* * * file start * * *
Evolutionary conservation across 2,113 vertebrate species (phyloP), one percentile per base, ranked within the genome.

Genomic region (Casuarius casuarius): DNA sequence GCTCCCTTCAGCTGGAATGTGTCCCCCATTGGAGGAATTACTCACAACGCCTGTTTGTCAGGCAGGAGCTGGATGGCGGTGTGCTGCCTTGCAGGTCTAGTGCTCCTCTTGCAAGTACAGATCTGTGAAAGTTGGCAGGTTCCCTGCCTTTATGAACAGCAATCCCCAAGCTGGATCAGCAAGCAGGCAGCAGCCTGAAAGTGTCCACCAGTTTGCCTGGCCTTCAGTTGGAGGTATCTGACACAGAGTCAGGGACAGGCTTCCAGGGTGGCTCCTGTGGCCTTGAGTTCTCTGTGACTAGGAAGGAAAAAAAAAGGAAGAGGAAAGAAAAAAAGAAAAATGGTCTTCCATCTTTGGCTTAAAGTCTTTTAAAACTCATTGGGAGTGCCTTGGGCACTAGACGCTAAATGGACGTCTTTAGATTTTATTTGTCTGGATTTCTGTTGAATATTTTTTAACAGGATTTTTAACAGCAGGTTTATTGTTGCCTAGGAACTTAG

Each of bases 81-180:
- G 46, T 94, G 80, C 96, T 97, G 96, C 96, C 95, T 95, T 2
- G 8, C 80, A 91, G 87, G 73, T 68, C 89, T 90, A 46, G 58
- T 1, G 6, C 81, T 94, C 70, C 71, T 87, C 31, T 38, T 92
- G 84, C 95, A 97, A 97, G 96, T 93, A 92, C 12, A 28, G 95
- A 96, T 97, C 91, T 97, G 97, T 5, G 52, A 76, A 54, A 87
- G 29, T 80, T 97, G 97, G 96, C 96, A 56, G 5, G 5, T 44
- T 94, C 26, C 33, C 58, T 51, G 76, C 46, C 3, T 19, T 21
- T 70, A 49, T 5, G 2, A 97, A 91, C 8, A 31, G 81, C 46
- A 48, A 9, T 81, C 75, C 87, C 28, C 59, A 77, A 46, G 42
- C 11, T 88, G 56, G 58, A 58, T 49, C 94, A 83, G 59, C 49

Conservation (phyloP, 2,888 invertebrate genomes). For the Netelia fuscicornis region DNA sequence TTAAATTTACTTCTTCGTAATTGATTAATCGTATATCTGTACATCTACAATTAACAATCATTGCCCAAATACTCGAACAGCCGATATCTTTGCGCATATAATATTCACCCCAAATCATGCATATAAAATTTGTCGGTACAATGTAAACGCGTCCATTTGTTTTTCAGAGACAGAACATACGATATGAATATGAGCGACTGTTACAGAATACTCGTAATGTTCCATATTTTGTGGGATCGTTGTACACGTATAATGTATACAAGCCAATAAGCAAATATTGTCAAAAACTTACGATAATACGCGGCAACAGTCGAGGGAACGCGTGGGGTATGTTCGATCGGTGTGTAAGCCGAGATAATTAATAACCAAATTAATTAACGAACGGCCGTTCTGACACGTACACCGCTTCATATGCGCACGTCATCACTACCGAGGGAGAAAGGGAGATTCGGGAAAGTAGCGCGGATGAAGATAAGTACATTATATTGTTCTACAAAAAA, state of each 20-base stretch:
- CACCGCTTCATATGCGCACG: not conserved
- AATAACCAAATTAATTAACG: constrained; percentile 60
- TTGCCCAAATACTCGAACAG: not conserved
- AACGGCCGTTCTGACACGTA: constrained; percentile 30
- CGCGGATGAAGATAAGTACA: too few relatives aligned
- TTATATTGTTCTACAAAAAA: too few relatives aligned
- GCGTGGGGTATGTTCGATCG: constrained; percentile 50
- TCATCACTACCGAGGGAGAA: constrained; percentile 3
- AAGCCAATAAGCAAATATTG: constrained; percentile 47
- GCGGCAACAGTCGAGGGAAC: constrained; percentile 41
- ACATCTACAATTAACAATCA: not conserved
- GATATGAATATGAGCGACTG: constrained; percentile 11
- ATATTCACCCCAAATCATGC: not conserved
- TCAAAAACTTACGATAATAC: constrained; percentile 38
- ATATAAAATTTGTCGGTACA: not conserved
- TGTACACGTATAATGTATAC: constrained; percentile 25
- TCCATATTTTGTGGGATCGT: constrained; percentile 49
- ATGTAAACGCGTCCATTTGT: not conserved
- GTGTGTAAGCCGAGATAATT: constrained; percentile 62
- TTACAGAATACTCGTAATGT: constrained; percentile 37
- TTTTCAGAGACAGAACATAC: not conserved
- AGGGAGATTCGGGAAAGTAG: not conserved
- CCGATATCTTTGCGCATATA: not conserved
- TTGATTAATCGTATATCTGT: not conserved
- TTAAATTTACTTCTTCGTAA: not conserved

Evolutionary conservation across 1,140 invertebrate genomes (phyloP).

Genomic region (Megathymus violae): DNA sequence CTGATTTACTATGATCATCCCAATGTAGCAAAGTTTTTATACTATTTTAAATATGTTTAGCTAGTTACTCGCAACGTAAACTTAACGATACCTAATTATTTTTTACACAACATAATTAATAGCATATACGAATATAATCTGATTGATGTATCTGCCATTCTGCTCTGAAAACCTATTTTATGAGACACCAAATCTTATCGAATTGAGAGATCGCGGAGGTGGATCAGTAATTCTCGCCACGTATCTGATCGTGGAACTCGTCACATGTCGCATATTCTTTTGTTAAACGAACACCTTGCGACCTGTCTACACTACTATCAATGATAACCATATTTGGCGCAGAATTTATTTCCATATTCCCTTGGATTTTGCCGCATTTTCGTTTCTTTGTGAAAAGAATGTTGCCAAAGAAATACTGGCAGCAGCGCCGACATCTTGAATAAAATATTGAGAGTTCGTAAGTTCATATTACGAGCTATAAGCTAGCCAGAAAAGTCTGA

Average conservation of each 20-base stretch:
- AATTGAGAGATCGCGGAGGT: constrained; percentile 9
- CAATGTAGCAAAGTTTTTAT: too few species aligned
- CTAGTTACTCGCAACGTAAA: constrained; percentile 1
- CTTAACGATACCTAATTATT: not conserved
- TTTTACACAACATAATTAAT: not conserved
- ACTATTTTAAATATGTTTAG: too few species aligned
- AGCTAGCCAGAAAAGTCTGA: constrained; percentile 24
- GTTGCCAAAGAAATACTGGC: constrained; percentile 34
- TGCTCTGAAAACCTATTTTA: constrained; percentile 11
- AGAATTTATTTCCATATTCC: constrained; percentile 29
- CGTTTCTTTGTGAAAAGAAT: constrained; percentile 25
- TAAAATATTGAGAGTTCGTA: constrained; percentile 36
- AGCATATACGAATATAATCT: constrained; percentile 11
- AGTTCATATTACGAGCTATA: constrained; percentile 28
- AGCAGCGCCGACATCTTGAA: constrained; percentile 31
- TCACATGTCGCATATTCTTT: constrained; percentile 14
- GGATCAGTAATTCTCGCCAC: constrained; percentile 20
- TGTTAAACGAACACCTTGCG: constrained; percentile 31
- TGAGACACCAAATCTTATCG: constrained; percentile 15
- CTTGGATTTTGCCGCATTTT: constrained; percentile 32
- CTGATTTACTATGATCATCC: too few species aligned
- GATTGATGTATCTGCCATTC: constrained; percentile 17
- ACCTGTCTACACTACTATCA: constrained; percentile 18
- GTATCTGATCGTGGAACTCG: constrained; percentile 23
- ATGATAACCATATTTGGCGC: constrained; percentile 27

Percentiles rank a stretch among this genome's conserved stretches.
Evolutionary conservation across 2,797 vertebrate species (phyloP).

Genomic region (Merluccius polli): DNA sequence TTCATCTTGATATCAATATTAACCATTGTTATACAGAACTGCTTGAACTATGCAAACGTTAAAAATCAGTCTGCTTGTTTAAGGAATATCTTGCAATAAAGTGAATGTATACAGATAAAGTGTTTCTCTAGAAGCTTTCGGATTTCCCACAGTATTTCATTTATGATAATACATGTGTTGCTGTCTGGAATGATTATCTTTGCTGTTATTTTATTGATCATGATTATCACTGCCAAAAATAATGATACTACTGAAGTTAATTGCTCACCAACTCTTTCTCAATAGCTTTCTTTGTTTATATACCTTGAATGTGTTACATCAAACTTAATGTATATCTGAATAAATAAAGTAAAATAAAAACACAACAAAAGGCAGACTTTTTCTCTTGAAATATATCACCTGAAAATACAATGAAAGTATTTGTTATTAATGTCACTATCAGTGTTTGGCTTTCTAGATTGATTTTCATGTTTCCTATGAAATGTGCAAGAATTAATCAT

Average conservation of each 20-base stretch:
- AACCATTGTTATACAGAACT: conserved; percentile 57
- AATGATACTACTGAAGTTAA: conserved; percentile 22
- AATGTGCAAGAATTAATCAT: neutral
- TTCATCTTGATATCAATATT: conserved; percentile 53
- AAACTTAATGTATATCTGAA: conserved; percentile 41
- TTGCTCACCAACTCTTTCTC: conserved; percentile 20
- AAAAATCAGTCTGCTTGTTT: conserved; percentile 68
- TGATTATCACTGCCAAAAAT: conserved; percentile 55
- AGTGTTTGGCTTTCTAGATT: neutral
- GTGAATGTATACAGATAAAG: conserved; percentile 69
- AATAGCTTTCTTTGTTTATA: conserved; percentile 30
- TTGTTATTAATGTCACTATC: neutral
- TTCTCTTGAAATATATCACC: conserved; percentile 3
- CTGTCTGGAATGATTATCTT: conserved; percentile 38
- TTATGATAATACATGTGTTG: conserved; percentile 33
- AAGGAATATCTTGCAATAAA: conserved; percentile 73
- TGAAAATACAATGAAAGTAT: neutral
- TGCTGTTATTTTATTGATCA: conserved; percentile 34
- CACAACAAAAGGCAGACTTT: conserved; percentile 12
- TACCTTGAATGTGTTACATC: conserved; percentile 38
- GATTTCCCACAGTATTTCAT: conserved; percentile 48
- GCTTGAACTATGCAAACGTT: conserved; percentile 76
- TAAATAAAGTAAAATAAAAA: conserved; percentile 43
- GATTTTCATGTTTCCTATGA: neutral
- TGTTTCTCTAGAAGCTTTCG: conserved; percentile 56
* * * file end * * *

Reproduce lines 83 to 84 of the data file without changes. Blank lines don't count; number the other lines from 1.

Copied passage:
- TTGTTATTAATGTCACTATC: neutral
- TTCTCTTGAAATATATCACC: conserved; percentile 3